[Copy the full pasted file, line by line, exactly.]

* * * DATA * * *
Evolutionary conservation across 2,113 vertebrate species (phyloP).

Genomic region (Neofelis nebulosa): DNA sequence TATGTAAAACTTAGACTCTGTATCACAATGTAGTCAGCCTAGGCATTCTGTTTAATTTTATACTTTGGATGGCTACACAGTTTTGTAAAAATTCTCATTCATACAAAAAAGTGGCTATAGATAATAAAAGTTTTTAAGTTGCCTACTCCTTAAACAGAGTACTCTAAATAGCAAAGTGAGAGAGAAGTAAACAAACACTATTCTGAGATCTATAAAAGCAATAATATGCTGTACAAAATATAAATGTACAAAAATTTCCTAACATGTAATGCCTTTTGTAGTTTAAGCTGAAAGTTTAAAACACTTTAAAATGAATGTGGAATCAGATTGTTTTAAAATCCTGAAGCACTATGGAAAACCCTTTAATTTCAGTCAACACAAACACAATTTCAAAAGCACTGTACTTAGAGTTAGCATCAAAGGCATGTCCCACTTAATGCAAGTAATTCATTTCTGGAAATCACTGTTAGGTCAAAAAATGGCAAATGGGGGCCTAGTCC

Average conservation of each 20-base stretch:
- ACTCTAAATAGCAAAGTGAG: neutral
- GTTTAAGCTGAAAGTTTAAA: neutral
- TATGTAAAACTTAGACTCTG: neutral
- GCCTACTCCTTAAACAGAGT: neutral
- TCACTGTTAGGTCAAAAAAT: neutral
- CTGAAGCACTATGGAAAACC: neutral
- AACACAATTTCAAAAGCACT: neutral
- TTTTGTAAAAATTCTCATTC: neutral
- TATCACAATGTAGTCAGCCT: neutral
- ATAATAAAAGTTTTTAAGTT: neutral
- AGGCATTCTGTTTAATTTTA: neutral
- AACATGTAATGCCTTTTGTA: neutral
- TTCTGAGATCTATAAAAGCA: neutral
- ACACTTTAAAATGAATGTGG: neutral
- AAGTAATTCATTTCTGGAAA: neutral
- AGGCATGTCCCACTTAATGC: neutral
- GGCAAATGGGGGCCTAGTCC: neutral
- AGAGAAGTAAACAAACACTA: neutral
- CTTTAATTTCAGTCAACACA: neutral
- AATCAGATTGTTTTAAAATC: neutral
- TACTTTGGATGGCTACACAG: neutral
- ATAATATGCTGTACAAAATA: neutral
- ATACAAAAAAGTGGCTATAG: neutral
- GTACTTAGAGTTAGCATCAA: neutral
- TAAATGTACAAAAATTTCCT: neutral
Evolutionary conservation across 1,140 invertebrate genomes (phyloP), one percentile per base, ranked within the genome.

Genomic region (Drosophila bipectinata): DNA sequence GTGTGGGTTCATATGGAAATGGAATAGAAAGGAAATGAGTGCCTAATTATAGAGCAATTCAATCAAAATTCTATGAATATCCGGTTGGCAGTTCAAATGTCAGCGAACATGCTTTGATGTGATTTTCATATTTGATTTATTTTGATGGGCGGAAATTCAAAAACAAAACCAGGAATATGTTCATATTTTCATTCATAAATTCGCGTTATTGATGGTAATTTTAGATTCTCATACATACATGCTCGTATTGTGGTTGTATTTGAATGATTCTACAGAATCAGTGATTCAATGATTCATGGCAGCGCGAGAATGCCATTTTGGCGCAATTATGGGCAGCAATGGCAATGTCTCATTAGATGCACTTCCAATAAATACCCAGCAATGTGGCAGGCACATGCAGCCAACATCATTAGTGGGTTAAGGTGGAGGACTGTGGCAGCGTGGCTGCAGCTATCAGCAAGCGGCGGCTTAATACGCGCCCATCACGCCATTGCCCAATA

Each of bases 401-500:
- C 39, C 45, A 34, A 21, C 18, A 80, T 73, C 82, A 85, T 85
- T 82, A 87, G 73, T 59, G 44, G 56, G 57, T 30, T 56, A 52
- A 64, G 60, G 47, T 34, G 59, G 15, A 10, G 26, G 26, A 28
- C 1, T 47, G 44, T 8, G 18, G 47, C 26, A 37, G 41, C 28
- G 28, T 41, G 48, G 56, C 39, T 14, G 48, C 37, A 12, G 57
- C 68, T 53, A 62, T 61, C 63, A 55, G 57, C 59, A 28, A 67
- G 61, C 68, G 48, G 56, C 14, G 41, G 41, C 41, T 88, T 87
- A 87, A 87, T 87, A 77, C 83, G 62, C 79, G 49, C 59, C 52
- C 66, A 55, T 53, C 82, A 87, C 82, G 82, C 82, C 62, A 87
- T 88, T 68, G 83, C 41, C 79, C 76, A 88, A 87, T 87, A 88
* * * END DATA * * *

Evolutionary conservation across 2,113 vertebrate species (phyloP).

Genomic region (Neofelis nebulosa): DNA sequence TATGTAAAACTTAGACTCTGTATCACAATGTAGTCAGCCTAGGCATTCTGTTTAATTTTATACTTTGGATGGCTACACAGTTTTGTAAAAATTCTCATTCATACAAAAAAGTGGCTATAGATAATAAAAGTTTTTAAGTTGCCTACTCCTTAAACAGAGTACTCTAAATAGCAAAGTGAGAGAGAAGTAAACAAACACTATTCTGAGATCTATAAAAGCAATAATATGCTGTACAAAATATAAATGTACAAAAATTTCCTAACATGTAATGCCTTTTGTAGTTTAAGCTGAAAGTTTAAAACACTTTAAAATGAATGTGGAATCAGATTGTTTTAAAATCCTGAAGCACTATGGAAAACCCTTTAATTTCAGTCAACACAAACACAATTTCAAAAGCACTGTACTTAGAGTTAGCATCAAAGGCATGTCCCACTTAATGCAAGTAATTCATTTCTGGAAATCACTGTTAGGTCAAAAAATGGCAAATGGGGGCCTAGTCC

Average conservation of each 20-base stretch:
- ACTCTAAATAGCAAAGTGAG: neutral
- GTTTAAGCTGAAAGTTTAAA: neutral
- TATGTAAAACTTAGACTCTG: neutral
- GCCTACTCCTTAAACAGAGT: neutral
- TCACTGTTAGGTCAAAAAAT: neutral
- CTGAAGCACTATGGAAAACC: neutral
- AACACAATTTCAAAAGCACT: neutral
- TTTTGTAAAAATTCTCATTC: neutral
- TATCACAATGTAGTCAGCCT: neutral
- ATAATAAAAGTTTTTAAGTT: neutral
- AGGCATTCTGTTTAATTTTA: neutral
- AACATGTAATGCCTTTTGTA: neutral
- TTCTGAGATCTATAAAAGCA: neutral
- ACACTTTAAAATGAATGTGG: neutral
- AAGTAATTCATTTCTGGAAA: neutral
- AGGCATGTCCCACTTAATGC: neutral
- GGCAAATGGGGGCCTAGTCC: neutral
- AGAGAAGTAAACAAACACTA: neutral
- CTTTAATTTCAGTCAACACA: neutral
- AATCAGATTGTTTTAAAATC: neutral
- TACTTTGGATGGCTACACAG: neutral
- ATAATATGCTGTACAAAATA: neutral
- ATACAAAAAAGTGGCTATAG: neutral
- GTACTTAGAGTTAGCATCAA: neutral
- TAAATGTACAAAAATTTCCT: neutral
Evolutionary conservation across 1,140 invertebrate genomes (phyloP), one percentile per base, ranked within the genome.

Genomic region (Drosophila bipectinata): DNA sequence GTGTGGGTTCATATGGAAATGGAATAGAAAGGAAATGAGTGCCTAATTATAGAGCAATTCAATCAAAATTCTATGAATATCCGGTTGGCAGTTCAAATGTCAGCGAACATGCTTTGATGTGATTTTCATATTTGATTTATTTTGATGGGCGGAAATTCAAAAACAAAACCAGGAATATGTTCATATTTTCATTCATAAATTCGCGTTATTGATGGTAATTTTAGATTCTCATACATACATGCTCGTATTGTGGTTGTATTTGAATGATTCTACAGAATCAGTGATTCAATGATTCATGGCAGCGCGAGAATGCCATTTTGGCGCAATTATGGGCAGCAATGGCAATGTCTCATTAGATGCACTTCCAATAAATACCCAGCAATGTGGCAGGCACATGCAGCCAACATCATTAGTGGGTTAAGGTGGAGGACTGTGGCAGCGTGGCTGCAGCTATCAGCAAGCGGCGGCTTAATACGCGCCCATCACGCCATTGCCCAATA

Each of bases 401-500:
- C 39, C 45, A 34, A 21, C 18, A 80, T 73, C 82, A 85, T 85
- T 82, A 87, G 73, T 59, G 44, G 56, G 57, T 30, T 56, A 52
- A 64, G 60, G 47, T 34, G 59, G 15, A 10, G 26, G 26, A 28
- C 1, T 47, G 44, T 8, G 18, G 47, C 26, A 37, G 41, C 28
- G 28, T 41, G 48, G 56, C 39, T 14, G 48, C 37, A 12, G 57
- C 68, T 53, A 62, T 61, C 63, A 55, G 57, C 59, A 28, A 67
- G 61, C 68, G 48, G 56, C 14, G 41, G 41, C 41, T 88, T 87
- A 87, A 87, T 87, A 77, C 83, G 62, C 79, G 49, C 59, C 52
- C 66, A 55, T 53, C 82, A 87, C 82, G 82, C 82, C 62, A 87
- T 88, T 68, G 83, C 41, C 79, C 76, A 88, A 87, T 87, A 88